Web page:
Recent advances in nucleic acid extraction and sequencing have changed and expanded our understanding of the diversity of life in the terrestrial and marine subsurface. This chapter highlights recent developments in sequencing genetic material from the deep biosphere (spurred in part by the Census of Deep Life) and new bioinformatics approaches to present a synthesis of our current understanding of the biogeography of life in the deep biosphere. Building from this data framework, this chapter also explores emerging trends in understanding the ecology and evolution of subsurface life.
IODP Expedition 357 used two seabed drills to core 17 shallow holes at 9 sites across Atlantis Massif ocean core complex (Mid-Atlantic Ridge 30°N). The goals of this expedition were to investigate serpentinization processes and microbial activity in the shallow subsurface of highly altered ultramafic and mafic sequences that have been uplifted to the seafloor along a major detachment fault zone. More than 57 m of core were recovered, with borehole penetration ranging from 1.3 to 16.4 meters below seafloor, and core recovery as high as 75% of total penetration in one borehole. The cores show highly heterogeneous rock types and alteration associated with changes in bulk rock chemistry that reflect multiple phases of magmatism, fluid-rock interaction and mass transfer within the detachment fault zone. Recovered ultramafic rocks are dominated by pervasively serpentinized harzburgite with intervals of serpentinized dunite and minor pyroxenite veins; gabbroic rocks occur as melt impregnations and veins. Dolerite intrusions and basaltic rocks represent the latest magmatic activity. The proportion of mafic rocks is volumetrically less than the amount of mafic rocks recovered previously by drilling the central dome of Atlantis Massif at IODP Site U1309. This suggests a different mode of melt accumulation in the mantle peridotites at the ridge-transform intersection and/or a tectonic transposition of rock types within a complex detachment fault zone. The cores revealed a high degree of serpentinization and metasomatic alteration dominated by talc-amphibole-chlorite overprinting. Metasomatism is most prevalent at contacts between ultramafic and mafic domains (gabbroic and/or doleritic intrusions) and points to channeled fluid flow and silica mobility during exhumation along the detachment fault. The presence of the mafic lenses within the serpentinites and their alteration to mechanically weak talc, serpentine and chlorite may also be critical in the development of the detachment fault zone and may aid in continued unroofing of the upper mantle peridotite/gabbro sequences.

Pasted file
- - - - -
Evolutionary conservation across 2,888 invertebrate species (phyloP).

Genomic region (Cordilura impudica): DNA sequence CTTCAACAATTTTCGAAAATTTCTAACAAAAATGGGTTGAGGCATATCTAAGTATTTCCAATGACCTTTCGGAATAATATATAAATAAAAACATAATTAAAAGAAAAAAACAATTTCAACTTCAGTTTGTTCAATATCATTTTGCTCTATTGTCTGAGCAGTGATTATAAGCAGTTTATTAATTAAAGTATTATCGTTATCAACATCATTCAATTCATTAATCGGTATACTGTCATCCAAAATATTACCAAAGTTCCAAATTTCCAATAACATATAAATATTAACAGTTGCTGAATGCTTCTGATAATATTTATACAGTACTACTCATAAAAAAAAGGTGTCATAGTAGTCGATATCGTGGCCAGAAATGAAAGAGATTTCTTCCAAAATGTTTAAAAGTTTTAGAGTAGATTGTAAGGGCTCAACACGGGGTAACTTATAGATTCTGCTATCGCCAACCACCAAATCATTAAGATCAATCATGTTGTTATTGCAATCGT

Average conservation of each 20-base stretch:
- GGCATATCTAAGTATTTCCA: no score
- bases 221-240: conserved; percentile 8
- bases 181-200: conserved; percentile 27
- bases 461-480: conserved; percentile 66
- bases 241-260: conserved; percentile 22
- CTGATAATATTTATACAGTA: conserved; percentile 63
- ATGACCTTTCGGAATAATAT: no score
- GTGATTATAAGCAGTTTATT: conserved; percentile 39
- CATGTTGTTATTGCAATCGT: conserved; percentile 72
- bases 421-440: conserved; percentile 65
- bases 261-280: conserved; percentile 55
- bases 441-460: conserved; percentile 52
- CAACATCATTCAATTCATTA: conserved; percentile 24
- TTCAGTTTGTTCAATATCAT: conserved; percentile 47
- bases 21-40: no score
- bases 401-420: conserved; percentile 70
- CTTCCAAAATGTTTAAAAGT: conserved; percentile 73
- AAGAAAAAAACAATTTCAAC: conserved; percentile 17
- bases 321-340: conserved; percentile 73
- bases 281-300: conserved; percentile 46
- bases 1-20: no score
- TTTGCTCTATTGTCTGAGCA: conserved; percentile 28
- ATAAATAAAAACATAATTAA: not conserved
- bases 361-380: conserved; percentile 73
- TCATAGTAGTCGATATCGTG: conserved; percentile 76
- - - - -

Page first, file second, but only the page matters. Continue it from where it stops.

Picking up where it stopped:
New technologies were also developed for the seabed drills to enable biogeochemical and microbiological characterization of the environment. An in situ sensor package and water sampling system recorded real-time variations in dissolved methane, oxygen, pH, oxidation reduction potential (Eh), and temperature and during drilling and sampled bottom water after drilling. Systematic excursions in these parameters together with elevated hydrogen and methane concentrations in post-drilling fluids provide evidence for active serpentinization at all sites. In addition, chemical tracers were delivered into the drilling fluids for contamination testing, and a borehole plug system was successfully deployed at some sites for future fluid sampling. A major achievement of IODP Expedition 357 was to obtain microbiological samples along a west–east profile, which will provide a better understanding of how microbial communities evolve as ultramafic and mafic rocks are altered and emplaced on the seafloor. Strict sampling handling protocols allowed for very low limits of microbial cell detection, and our results show that the Atlantis Massif subsurface contains a relatively low density of microbial life.